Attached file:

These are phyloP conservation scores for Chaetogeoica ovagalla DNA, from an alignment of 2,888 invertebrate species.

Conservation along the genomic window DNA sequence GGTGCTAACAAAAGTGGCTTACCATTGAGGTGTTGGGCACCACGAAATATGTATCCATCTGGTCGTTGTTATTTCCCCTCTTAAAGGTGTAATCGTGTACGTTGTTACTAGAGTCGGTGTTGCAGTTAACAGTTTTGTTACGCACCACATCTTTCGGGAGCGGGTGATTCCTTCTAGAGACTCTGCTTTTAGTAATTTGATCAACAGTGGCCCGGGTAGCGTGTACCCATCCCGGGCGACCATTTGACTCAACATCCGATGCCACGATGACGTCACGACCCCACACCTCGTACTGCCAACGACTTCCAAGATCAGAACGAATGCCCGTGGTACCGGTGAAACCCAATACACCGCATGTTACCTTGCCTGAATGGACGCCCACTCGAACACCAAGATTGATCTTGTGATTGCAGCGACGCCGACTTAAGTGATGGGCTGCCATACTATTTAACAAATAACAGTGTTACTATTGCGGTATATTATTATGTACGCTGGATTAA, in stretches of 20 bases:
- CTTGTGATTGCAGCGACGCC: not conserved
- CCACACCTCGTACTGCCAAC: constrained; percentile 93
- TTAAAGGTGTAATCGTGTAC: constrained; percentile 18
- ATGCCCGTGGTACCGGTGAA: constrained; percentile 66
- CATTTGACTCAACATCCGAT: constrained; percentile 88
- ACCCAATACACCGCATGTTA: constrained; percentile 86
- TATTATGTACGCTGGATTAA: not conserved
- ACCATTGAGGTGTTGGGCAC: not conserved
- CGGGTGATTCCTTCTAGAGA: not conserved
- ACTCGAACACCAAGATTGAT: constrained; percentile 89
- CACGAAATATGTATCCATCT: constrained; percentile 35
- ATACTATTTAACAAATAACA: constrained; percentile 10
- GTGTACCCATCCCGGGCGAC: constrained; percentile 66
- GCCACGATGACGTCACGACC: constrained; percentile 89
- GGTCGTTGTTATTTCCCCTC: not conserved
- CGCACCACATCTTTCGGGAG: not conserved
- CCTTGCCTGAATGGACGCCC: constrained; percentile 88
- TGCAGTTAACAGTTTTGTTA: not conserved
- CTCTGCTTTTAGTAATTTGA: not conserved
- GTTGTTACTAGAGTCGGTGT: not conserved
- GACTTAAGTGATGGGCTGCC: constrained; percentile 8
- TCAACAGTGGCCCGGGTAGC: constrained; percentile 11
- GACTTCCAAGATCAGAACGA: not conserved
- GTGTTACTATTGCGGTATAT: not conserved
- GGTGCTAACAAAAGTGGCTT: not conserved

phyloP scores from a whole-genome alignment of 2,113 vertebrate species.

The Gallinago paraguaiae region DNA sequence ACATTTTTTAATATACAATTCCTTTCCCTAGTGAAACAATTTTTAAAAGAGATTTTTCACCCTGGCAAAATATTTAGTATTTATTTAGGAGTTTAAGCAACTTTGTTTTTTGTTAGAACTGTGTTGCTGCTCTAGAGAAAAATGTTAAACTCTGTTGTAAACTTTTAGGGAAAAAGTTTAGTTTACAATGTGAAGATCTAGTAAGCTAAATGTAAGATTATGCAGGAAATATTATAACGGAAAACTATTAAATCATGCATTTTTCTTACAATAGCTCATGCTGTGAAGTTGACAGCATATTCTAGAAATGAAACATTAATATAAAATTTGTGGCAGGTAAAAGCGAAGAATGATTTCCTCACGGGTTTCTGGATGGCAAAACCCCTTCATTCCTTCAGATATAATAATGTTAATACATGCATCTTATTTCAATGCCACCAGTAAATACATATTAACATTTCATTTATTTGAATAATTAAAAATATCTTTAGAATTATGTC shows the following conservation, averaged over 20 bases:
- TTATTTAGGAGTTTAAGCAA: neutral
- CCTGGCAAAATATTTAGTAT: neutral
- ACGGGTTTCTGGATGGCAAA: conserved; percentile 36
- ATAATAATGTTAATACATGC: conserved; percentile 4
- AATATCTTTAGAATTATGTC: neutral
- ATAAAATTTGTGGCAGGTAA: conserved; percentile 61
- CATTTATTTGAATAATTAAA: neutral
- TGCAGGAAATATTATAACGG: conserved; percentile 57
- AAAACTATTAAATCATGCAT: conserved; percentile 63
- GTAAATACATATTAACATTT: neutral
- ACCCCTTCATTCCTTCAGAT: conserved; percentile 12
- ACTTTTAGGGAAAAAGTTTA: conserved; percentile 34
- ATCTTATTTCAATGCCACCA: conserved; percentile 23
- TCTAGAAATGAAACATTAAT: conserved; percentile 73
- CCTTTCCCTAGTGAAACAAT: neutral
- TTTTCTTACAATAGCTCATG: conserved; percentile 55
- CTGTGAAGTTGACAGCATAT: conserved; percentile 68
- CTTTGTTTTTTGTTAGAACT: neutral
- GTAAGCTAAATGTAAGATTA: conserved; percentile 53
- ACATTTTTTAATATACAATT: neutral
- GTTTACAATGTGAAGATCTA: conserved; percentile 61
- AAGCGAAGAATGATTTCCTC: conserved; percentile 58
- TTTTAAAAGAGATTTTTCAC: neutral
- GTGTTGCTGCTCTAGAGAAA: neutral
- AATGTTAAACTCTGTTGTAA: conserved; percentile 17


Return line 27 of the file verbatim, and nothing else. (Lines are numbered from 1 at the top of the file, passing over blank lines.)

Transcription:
- GGTGCTAACAAAAGTGGCTT: not conserved